After recoupling and creating the new association, the illustrated method includes transferring an updated remaining floor life value associated with the first container from the second moisture sensor to the first moisture sensor. The first moisture sensor then periodically updates a remaining floor life value associated with the recoupled first container, based on sensed moisture exposure. The first moisture sensor also continues periodically updating the remaining floor life value associated with the containers that were never removed from the group. In that instance, the first moisture sensor would be performing two sets of remaining floor life calculations, one set for the original group of containers (less the first container) and another set of calculations for the recoupled first container. The calculations for the recoupled first container may use the remaining floor life value transferred from the second moisture sensor to the first moisture sensor as an initial value.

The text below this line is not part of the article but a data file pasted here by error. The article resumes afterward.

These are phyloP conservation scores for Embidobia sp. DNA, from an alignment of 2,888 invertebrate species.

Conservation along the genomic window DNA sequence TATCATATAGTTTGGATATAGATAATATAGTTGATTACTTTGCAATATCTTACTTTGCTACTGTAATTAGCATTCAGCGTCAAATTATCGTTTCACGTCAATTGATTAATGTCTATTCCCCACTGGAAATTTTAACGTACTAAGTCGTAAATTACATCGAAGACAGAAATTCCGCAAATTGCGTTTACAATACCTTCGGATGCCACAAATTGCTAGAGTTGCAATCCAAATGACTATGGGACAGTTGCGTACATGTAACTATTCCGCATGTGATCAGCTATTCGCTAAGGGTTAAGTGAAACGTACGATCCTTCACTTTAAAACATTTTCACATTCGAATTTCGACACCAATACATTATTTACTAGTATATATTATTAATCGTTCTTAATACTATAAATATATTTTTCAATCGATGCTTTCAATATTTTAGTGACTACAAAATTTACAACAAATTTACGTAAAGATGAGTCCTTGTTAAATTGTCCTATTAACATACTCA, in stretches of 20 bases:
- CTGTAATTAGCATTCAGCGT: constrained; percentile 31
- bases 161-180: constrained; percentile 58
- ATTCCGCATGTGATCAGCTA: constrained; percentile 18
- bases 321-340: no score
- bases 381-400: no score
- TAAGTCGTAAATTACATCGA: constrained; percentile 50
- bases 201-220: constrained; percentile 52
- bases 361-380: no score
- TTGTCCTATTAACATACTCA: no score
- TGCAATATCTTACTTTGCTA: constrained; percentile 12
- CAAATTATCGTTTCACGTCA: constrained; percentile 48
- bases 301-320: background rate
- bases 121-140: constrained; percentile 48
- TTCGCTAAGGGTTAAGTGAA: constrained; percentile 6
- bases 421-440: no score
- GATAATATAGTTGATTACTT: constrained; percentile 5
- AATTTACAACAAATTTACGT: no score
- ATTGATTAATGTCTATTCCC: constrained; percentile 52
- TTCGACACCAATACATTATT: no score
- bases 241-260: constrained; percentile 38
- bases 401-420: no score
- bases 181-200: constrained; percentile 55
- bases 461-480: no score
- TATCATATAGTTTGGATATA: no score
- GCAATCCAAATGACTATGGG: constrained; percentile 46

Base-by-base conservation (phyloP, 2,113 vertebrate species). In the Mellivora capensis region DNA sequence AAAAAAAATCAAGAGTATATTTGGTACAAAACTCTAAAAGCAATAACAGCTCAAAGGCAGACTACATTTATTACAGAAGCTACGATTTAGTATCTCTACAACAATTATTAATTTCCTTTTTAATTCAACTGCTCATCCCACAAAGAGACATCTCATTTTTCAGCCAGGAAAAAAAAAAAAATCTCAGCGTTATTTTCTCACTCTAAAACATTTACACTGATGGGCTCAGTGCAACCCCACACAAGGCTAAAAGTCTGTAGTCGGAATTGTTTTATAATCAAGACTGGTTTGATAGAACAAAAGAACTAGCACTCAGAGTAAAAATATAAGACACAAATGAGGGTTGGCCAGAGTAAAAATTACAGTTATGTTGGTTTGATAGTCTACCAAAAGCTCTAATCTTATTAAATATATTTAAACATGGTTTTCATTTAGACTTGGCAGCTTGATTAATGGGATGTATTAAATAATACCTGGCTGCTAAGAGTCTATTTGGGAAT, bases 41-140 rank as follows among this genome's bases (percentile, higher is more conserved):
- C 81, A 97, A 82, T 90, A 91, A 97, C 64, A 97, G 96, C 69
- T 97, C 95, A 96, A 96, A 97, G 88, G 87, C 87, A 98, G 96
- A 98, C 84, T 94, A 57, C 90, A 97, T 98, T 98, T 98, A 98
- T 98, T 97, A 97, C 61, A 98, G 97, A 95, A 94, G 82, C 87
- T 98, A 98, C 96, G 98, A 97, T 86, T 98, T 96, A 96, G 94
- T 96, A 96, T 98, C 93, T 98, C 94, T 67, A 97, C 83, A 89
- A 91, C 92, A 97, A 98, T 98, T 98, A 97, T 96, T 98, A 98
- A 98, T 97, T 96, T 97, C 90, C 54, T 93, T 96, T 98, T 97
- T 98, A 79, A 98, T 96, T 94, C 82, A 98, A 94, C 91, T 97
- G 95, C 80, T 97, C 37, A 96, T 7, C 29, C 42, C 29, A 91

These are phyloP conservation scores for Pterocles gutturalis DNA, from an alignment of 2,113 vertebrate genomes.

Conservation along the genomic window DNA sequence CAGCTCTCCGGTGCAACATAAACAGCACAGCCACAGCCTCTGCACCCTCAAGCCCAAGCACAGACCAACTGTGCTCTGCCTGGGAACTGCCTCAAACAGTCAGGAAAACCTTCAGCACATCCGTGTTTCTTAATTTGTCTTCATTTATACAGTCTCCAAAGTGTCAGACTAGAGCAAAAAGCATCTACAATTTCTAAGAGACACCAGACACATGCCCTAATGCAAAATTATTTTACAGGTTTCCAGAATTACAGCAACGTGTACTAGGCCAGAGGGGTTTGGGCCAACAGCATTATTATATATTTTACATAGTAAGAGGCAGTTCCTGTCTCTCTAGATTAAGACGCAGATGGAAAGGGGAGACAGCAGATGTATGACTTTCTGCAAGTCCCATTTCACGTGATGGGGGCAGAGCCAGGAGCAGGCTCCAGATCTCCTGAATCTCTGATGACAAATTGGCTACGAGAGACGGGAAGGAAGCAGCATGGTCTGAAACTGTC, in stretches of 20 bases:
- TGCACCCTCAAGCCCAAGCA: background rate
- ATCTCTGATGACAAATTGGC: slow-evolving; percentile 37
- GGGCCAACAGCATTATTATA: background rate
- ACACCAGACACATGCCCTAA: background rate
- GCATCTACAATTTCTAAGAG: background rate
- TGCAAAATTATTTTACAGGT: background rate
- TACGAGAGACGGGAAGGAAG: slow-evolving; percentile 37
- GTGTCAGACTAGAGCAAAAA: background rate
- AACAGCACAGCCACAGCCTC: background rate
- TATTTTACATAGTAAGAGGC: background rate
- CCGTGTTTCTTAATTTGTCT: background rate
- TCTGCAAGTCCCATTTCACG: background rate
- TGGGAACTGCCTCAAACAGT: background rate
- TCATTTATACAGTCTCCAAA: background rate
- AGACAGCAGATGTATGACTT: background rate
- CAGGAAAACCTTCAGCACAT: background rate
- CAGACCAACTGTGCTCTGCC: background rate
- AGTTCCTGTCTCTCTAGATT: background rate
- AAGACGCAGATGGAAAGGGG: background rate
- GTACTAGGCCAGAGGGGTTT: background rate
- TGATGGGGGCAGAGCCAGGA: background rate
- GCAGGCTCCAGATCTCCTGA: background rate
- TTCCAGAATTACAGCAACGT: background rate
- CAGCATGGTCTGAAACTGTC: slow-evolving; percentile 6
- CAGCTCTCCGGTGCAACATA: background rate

Referring to FIG. 2A, a first container 216 a of electrical components is coupled to a group 224 of electrical component containers 216 b-216 e. A first moisture sensor 226 is associated with the group 224 and with the first container 216 a. The association exists by virtue of the first moisture sensor 226 being physically attached to a container (i.e., container 216 e) of the group 224. The first moisture sensor 226 is adapted to sense moisture exposure and to periodically update a remaining floor life value of the associated group 224 and first container 216 a based on sensed moisture exposure. An initial value of remaining floor life may be entered into the first moisture sensor when the first moisture sensor is first associated with the group 224 and the first container 216 a. Each container 216 a-e carries an identification tag 225 in the form of a bar code label (see FIG. 4) on its upper surface. The tags 225 are all placed in a common orientation on the stacks of trays (in this example, they all face upward).